With food hybrids poppin’ out from who-knows-where literally every two days, it’s easy to lose track of what is what. Mixing up different yummy local specialities is trendy and all, I get it, but it’s confusing to my tummy and my palate. Like seriously, anyone still confused about what exactly Asian fusion means? Me too.
Sometimes it’s important to know where your food actually comes from. With so many hybrids born from the timeless croissant – like cronuts, baissants and cruffins – I have made it my task to teach you a thing or two about French pastries, and what they’re actually supposed to be eaten with (because no, not everything is supposed to have ham and cheese on it).
Croissant au Beurre
Let’s start with the simplest of them all: the humble butter croissant. Diamond-shaped and made with buttery, puffy layers of dough, I truly recommend just dipping it in your cafe creme (cream coffee, for you non-Francophones out there) or spreading some jam on it. However, you can also go full on like many of my friends and put some butter and Nutella on the croissant (because Nutella for breakfast is da bomb).
I know what you’re thinking: “What’s the difference?” Well, in this case, instead of using butter, we’re using margarine. It’s also moon-shaped and obviously less fatty than the croissant au beurre, BUT it won’t melt in your mouth like the good ol’ one does. So choose wisely, young grasshoppers.
Croissant aux Amandes
Also known as almond croissant, this one is my mum’s favourite and much sweeter than the other two. This is a croissant au beurre cut in two, stuffed with almond cream and topped with almonds and powdered sugar. It can truly give you the sweet kick you crave for brekkie.
Pain au Chocolat
In some English-speaking countries, this one is called chocolate croissant (which is simply wrong, because this isn’t a croissant). To achieve the perfect pastry, you roll two bars of chocolate in the croissant au beurre dough and into a rectangle. I personally prefer dunking a pain au chocolat in my coffee rather than a croissant au beurre, just because of, you know, the chocolate.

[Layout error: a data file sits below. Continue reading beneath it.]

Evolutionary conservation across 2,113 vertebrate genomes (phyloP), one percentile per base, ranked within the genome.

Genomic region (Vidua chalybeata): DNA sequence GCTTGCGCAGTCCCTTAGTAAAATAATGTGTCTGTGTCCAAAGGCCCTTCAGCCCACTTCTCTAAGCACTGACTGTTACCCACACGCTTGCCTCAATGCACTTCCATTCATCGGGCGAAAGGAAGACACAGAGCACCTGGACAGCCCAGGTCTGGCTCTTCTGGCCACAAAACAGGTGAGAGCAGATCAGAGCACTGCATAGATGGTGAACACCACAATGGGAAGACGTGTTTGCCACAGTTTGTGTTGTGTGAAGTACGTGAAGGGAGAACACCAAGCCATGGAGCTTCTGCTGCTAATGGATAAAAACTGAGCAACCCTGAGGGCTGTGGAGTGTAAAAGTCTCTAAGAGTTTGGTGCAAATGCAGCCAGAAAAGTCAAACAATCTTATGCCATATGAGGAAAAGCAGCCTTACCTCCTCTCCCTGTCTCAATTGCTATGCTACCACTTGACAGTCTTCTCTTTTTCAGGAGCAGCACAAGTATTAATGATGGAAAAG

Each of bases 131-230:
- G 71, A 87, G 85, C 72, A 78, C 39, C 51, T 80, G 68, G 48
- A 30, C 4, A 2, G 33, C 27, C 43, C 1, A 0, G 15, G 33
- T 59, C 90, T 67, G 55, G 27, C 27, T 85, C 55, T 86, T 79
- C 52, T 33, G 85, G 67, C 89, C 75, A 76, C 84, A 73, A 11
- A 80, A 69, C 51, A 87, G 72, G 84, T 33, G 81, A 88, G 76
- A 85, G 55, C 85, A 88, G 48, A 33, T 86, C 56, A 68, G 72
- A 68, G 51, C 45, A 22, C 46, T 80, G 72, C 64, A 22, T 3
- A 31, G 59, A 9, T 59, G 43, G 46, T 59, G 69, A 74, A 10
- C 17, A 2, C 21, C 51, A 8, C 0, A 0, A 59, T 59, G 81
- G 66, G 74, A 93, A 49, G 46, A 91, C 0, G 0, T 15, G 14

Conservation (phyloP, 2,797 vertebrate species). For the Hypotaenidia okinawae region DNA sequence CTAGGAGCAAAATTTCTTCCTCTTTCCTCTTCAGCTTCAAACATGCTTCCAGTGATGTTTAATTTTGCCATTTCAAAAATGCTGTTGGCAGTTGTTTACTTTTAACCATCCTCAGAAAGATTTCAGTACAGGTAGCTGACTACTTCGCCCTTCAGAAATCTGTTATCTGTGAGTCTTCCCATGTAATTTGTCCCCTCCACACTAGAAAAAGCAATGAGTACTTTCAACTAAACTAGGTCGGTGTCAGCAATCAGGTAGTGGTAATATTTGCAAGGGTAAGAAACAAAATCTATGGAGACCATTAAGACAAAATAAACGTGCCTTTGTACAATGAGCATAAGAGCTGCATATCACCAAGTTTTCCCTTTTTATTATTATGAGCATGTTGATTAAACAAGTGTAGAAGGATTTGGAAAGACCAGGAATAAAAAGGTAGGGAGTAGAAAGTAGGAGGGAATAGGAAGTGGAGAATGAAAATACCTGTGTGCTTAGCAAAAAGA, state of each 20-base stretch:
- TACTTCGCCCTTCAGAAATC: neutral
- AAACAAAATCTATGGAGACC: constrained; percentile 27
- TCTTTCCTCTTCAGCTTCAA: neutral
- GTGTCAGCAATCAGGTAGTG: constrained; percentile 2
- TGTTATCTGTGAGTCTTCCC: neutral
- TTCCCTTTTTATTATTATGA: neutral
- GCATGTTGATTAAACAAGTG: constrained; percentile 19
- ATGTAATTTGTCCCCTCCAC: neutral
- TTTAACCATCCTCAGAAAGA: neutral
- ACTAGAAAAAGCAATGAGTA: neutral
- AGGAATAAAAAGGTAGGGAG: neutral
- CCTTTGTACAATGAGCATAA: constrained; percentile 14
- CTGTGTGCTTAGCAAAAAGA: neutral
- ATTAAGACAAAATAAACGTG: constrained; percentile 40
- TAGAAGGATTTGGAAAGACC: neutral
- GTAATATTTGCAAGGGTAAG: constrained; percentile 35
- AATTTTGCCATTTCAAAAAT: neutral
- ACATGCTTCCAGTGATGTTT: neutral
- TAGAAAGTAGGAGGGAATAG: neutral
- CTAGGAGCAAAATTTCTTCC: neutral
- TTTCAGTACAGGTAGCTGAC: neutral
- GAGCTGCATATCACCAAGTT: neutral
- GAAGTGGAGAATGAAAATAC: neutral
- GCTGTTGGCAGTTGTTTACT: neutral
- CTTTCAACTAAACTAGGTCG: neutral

Pain au Chocolat aux Amandes
Literally a croissant aux amandes made with a pain au chocolat. Mind = blown.
Pain aux Raisin (or Escargot)
This particular pastry is made by rolling the puff pastry with custard and raisins into a snail (hence the name escargot which means snail), and finish it off by brushing a bit of egg on top. You could basically call this the French cousin of the cinnamon roll.
Chausson aux Pommes
Literally translated into “apple slipper,” I couldn’t describe it any better. You simply stuff apple compote inside of the puff pastry and draw little lines on top to make it look like a cute and yummy leaf. Tip from the fam’: eat it warm with some delicious melted Brie – you’ll wonder why you haven’t done this your entire life.
The brioche is less of a pastry and closer to bread. Made by replacing water with milk when mixing the yeast-leavened dough, it is brushed with egg and sometimes garnished with big chunks of sugar. But its shape kinda reminds me of a sad man #sorrynotsorry.
Pain au lait
“Milk bread” can be compared to the brioche but is shaped like a mini baguette and made with less butter and sugar. If you think this one sounds too boring, you can customise it like I used to and add a Milka bar inside of it (or any chocolate bar considering they don’t have Milka in the US).
Last but not least, these bit-size pieces of pastry pronounced shu-ket are simple hallow choux with chunks of sugar on top. You’re bound to see small children walking with bags filled with them in the streets as it’s considered a typical French goûter. A satisfying and easy on-the-go snack.
Voilà! Now all you need to do is pack your bag, sell your kidney for a plane ticket and hop on the next flight to France in order to taste the best croissants in Paris. Trust me, they’re worth it.